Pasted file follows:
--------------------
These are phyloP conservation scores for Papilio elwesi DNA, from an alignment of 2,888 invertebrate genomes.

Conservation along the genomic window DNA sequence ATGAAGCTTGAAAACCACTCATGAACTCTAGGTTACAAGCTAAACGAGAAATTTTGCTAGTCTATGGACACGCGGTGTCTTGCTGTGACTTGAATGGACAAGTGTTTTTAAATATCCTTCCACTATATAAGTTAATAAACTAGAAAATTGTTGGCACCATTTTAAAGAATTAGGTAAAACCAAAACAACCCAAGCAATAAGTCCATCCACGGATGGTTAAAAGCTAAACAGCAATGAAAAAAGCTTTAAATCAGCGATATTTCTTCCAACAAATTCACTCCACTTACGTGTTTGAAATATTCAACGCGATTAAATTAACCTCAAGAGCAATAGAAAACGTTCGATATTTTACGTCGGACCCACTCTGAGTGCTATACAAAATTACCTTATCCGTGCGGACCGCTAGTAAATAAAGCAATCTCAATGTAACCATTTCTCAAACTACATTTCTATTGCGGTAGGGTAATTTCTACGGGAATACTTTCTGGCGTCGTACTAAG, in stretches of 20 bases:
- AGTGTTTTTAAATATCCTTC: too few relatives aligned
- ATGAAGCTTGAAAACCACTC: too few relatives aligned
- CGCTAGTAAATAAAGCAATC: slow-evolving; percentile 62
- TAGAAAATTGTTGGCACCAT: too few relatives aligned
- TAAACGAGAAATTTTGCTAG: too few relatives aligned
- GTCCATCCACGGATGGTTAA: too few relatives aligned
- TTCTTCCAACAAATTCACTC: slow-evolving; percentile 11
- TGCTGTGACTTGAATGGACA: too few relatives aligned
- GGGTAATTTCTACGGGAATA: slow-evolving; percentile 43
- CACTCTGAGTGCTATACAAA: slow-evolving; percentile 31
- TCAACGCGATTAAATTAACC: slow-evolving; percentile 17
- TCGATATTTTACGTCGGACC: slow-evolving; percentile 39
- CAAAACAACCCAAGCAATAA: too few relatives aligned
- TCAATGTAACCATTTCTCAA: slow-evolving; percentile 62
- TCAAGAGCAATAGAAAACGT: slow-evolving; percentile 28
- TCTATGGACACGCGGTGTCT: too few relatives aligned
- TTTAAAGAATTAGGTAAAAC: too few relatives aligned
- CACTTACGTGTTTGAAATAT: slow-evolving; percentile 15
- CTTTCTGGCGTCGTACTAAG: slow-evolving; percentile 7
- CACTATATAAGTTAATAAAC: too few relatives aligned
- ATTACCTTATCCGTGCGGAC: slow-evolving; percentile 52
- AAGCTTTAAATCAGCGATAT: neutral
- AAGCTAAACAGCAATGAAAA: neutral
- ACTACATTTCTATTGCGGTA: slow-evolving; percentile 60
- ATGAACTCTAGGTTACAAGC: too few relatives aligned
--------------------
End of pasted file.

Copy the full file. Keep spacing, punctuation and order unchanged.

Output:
These are phyloP conservation scores for Papilio elwesi DNA, from an alignment of 2,888 invertebrate genomes.

Conservation along the genomic window DNA sequence ATGAAGCTTGAAAACCACTCATGAACTCTAGGTTACAAGCTAAACGAGAAATTTTGCTAGTCTATGGACACGCGGTGTCTTGCTGTGACTTGAATGGACAAGTGTTTTTAAATATCCTTCCACTATATAAGTTAATAAACTAGAAAATTGTTGGCACCATTTTAAAGAATTAGGTAAAACCAAAACAACCCAAGCAATAAGTCCATCCACGGATGGTTAAAAGCTAAACAGCAATGAAAAAAGCTTTAAATCAGCGATATTTCTTCCAACAAATTCACTCCACTTACGTGTTTGAAATATTCAACGCGATTAAATTAACCTCAAGAGCAATAGAAAACGTTCGATATTTTACGTCGGACCCACTCTGAGTGCTATACAAAATTACCTTATCCGTGCGGACCGCTAGTAAATAAAGCAATCTCAATGTAACCATTTCTCAAACTACATTTCTATTGCGGTAGGGTAATTTCTACGGGAATACTTTCTGGCGTCGTACTAAG, in stretches of 20 bases:
- AGTGTTTTTAAATATCCTTC: too few relatives aligned
- ATGAAGCTTGAAAACCACTC: too few relatives aligned
- CGCTAGTAAATAAAGCAATC: slow-evolving; percentile 62
- TAGAAAATTGTTGGCACCAT: too few relatives aligned
- TAAACGAGAAATTTTGCTAG: too few relatives aligned
- GTCCATCCACGGATGGTTAA: too few relatives aligned
- TTCTTCCAACAAATTCACTC: slow-evolving; percentile 11
- TGCTGTGACTTGAATGGACA: too few relatives aligned
- GGGTAATTTCTACGGGAATA: slow-evolving; percentile 43
- CACTCTGAGTGCTATACAAA: slow-evolving; percentile 31
- TCAACGCGATTAAATTAACC: slow-evolving; percentile 17
- TCGATATTTTACGTCGGACC: slow-evolving; percentile 39
- CAAAACAACCCAAGCAATAA: too few relatives aligned
- TCAATGTAACCATTTCTCAA: slow-evolving; percentile 62
- TCAAGAGCAATAGAAAACGT: slow-evolving; percentile 28
- TCTATGGACACGCGGTGTCT: too few relatives aligned
- TTTAAAGAATTAGGTAAAAC: too few relatives aligned
- CACTTACGTGTTTGAAATAT: slow-evolving; percentile 15
- CTTTCTGGCGTCGTACTAAG: slow-evolving; percentile 7
- CACTATATAAGTTAATAAAC: too few relatives aligned
- ATTACCTTATCCGTGCGGAC: slow-evolving; percentile 52
- AAGCTTTAAATCAGCGATAT: neutral
- AAGCTAAACAGCAATGAAAA: neutral
- ACTACATTTCTATTGCGGTA: slow-evolving; percentile 60
- ATGAACTCTAGGTTACAAGC: too few relatives aligned